- Pour the mixture into the lined tin and tilt from side to side to cover evenly
- Gently bang the tin on to the workspace a couple of times to get rid of any air bubbles
- Bake for 10-12 minutes until golden brown and springs back when pressed with a finger
- Spread a clean, damp tea towel on a work surface
- Cut a piece of greaseproof a little larger than the tin, lay it on the tea towel and sprinkle over the extra caster sugar
- Loosen the sponge around the edges and then invert on to the paper with one of the short sides facing you
- Trim the 4 edges using a bread knife to neaten
- Gently score a straight line from end to end around 1cm from the edge closest to you
- Whilst still warm, roll the sponge up as tightly as possible, rolling the paper in with it using the damp tea towel as an aid. Leave rolled up tightly until cooled
- Unwrap, flatten gently and spread with jam. Roll back up without the paper
- Slice to serve (with whipped cream and fresh summer berries)
I’ve made a few different types of flatbread in the past, but this one is by far the quickest and easiest to date – probably the best tasting too!
Being a flatbread, there’s no added yeast – so no long proofing times; there’s also no heavy kneading.
You can make the dough in advance and then fry off when required. You could even roll out each flatbread, layer between parchment paper, wrap in cling film and freeze for up to 6 months.
It’s so flexible when it comes to serving suggestions, we don’t know where to start. You can have it with a selection of dips or fill with salads, roast vegetables, kebabs etc. They’d be great served alongside Indian, Mediterranean or Middle Eastern cuisine – they’re so versatile
For today’s first outing I tried it with a delicious smoked humous and Justin plumped for a spicy Moroccan chicken affair. We both really fancy it with babaganoush – so it just might be on the menu again tomorrow!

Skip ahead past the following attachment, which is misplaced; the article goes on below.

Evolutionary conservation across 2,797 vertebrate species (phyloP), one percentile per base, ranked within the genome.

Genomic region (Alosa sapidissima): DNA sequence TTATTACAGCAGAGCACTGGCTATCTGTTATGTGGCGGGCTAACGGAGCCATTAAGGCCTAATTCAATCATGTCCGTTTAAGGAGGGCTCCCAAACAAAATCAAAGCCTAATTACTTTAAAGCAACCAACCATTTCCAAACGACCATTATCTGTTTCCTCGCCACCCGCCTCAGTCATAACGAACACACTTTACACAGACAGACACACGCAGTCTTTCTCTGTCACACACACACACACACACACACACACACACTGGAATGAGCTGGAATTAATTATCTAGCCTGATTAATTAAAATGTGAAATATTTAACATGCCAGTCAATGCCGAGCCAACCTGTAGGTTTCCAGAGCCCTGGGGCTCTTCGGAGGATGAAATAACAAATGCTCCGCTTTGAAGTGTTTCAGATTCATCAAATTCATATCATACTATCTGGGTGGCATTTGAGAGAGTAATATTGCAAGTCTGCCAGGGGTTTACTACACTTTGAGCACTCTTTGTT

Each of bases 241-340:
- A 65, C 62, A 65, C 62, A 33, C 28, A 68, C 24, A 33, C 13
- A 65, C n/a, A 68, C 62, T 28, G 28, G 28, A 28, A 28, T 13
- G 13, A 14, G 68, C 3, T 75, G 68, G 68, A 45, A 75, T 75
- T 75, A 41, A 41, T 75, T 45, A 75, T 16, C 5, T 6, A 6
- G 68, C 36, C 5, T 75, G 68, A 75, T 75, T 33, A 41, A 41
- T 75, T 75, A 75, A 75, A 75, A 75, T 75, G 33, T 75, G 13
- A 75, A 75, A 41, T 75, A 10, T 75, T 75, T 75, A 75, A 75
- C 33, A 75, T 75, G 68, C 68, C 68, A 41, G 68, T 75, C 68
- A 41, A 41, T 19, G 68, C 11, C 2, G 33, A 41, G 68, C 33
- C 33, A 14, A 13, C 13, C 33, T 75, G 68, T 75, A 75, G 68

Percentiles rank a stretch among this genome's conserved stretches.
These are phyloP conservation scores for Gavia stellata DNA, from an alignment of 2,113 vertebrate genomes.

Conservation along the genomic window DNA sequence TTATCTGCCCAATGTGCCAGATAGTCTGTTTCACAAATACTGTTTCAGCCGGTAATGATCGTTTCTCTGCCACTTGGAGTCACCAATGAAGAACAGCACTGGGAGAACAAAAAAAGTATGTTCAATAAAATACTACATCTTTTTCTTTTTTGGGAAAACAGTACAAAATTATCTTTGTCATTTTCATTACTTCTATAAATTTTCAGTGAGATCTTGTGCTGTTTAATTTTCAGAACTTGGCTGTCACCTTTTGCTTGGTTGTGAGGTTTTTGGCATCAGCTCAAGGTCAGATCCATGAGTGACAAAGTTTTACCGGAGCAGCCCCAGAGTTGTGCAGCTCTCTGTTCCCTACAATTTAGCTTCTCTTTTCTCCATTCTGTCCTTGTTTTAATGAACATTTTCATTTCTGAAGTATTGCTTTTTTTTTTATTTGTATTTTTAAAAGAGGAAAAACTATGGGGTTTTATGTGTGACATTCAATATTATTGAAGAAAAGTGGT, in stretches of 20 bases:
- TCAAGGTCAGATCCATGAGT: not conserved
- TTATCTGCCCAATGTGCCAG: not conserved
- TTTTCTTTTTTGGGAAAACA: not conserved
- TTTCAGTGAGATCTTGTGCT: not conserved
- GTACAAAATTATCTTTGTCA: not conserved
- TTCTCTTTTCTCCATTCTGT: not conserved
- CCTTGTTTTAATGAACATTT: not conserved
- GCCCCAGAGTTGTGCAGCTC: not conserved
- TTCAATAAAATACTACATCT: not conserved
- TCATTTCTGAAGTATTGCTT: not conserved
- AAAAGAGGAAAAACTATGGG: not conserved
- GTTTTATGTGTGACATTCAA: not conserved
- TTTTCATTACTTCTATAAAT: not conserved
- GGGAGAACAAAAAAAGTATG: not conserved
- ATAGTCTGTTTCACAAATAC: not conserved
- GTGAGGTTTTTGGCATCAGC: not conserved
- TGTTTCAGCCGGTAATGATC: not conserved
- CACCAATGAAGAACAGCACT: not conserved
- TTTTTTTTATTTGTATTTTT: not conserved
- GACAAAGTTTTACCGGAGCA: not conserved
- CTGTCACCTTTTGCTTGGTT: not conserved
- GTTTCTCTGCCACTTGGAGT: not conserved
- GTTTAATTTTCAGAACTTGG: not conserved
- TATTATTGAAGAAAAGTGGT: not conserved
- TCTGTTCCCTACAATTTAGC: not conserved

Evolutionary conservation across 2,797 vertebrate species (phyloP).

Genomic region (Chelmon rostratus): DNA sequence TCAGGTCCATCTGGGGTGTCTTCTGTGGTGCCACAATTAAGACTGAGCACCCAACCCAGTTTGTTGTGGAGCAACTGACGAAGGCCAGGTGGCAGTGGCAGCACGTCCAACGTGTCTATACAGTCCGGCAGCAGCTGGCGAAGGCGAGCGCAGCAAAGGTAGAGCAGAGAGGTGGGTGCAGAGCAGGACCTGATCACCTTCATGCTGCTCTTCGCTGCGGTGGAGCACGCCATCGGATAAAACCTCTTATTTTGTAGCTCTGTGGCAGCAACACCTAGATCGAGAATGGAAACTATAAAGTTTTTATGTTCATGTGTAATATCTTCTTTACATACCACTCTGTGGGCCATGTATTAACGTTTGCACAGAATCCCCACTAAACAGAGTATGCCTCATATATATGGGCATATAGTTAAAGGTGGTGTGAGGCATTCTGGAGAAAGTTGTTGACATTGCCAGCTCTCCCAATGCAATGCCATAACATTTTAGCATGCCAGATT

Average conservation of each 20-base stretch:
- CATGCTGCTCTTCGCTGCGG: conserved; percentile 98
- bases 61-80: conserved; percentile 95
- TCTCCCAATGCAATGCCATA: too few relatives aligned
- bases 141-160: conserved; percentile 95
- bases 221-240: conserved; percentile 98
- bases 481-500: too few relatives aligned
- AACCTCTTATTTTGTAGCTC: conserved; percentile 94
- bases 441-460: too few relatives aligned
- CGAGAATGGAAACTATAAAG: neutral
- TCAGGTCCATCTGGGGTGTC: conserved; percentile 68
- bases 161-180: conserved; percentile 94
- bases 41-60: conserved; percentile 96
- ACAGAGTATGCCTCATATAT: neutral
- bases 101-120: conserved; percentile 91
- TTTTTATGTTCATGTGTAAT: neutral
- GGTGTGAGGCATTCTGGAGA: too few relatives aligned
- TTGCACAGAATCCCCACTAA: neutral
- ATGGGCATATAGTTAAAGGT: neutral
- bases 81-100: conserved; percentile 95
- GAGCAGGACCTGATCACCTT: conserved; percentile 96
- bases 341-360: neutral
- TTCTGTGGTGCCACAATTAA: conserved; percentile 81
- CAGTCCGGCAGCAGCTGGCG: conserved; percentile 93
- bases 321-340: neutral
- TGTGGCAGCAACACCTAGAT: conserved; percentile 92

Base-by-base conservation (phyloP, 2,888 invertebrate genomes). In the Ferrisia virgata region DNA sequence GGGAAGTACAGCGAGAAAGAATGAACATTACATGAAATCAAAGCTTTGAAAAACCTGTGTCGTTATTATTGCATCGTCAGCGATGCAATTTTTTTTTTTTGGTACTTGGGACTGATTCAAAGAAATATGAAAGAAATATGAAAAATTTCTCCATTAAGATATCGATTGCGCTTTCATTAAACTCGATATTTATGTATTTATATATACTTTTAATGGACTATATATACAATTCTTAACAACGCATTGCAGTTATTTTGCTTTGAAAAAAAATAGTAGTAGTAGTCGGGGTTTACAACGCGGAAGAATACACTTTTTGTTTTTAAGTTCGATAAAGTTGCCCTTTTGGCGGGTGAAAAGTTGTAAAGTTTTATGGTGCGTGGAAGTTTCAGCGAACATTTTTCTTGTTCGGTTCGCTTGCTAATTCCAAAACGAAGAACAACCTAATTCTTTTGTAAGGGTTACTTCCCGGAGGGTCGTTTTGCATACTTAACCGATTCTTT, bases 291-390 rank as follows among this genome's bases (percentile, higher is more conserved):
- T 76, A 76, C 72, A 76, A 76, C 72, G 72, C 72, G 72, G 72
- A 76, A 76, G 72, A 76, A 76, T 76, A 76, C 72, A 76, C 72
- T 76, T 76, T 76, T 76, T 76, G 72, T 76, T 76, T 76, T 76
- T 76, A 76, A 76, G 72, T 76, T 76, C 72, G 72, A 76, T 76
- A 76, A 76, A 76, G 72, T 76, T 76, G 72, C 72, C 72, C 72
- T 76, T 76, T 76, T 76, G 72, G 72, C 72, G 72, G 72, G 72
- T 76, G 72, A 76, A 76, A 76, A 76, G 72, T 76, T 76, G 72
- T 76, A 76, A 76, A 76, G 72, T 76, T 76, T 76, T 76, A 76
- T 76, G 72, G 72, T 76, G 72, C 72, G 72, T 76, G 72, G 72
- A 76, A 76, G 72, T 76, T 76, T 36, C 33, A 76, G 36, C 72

- 1.4kg/3lbs vegetables (I used 800g cauliflower, 300g courgettes, 160g onions, 125g fine beans, 15g red chillies)
- 2l/3½pts water
- 200g/7oz salt
- 1l/1¾pt distilled white vinegar or malt vinegar for pickling
- 140g/5oz Demerara sugar
- 1tbsp mustard seeds
- 1tbsp mustard powder
- 2tsp turmeric
- 1tsp ground ginger
- 1tsp mixed spice
- 1tbsp plain flour
- Dissolve the salt into the water
- Into a large mixing bowl, cut all the vegetables into even sized pieces
- Pour the salted water (brine) over the vegetables making sure they're all submerged. Weigh them down with a plate and cover the bowl over with a tea towel. Leave to stand for 24 hours
- Drain and put the vegetables into a large pan with the vinegar, sugar and spices. Simmer for 10-20 minutes depending on how soft or crunchy you like your veg
- Using a slotted spoon or ladle, decant the vegetables into hot, sterilised jars (I needed 5 mayonnaise-sized jars)
- Mix the flour into the spiced vinegar and boil for 1 minute before pouring into the jars of vegetables
- Seal the lids tightly on to the jars
- Store in a cool, dry cupboard for at least 3 months before using
Dan Lepard is probably my favourite bread & pastry baker. I’ve cut out and kept some of his recipes that were published in his long-running (now sadly ended) column in the Guardian Weekend Magazine. Luckily, they’re all still available in the Guardian’s online archive.
I’ve had his tasty cornmeal baps recipe bookmarked for a few weeks, planning to give them a go. Instead of baps,I decided to turn them into a cornmeal loaf instead.
The recipe makes two, 500g/1lb loaves. I found the dough a little on the wet side and the cooked loaf a bit too sweet so I’ve ever so slightly tweaked the recipe below. Saying that, this is one of the best loaves I’ve ever baked.
It has a great, slightly springy crumb and crisp crust.
Lepard recommends pairing it with fried chicken – building your own (probably far superior) McChicken Sandwich or KFC Fillet Burger. Justin also likes the idea of slicing it for a smoked bacon sandwich.
What would you pair it with?
- 250g/9oz crème fraîche
- 250g/9oz mascarpone
- 1 vanilla pod
- 800g/28oz mixture of red berries (I used strawberries, raspberries and redcurrants)
- 50ml/1 ¾ fl oz grenadine syrup
- sprig of mint to garnish
- Place a sieve or small colander over a mixing bowl and line it with a piece of muslin (I used a jelly bag)
- Spoon the crème fraîche and fromage frais into a mixing bowl
- Split the vanilla pod in half lengthways with a sharp knife, open it flat and scrape out the dark, sticky seeds. Fold the seeds through the crème fraîche/fromage frais mixture and spoon it into the muslin-lined sieve
- Cover the sieve/colander and its under-bowl with cling film (Saran wrap) and leave in the fridge overnight, during which time the vanilla cream will thicken to cheesecake-like texture
- Hull & slice the berries (not redcurrants if using), put them into a mixing bowl, pour over the grenadine syrup. Mix gently to cover all the fruit with the liquid, cover with cling film and refrigerate for about an hour
- Upturn the sieve/colander on to a plate and allow the muslin and cream to slide out
- Carefully peel away the muslin
- Spoon the marinated red berries and liquid around the vanilla cream
- Drizzle an extra capful or two of grenadine syrup over the top of the vanilla cream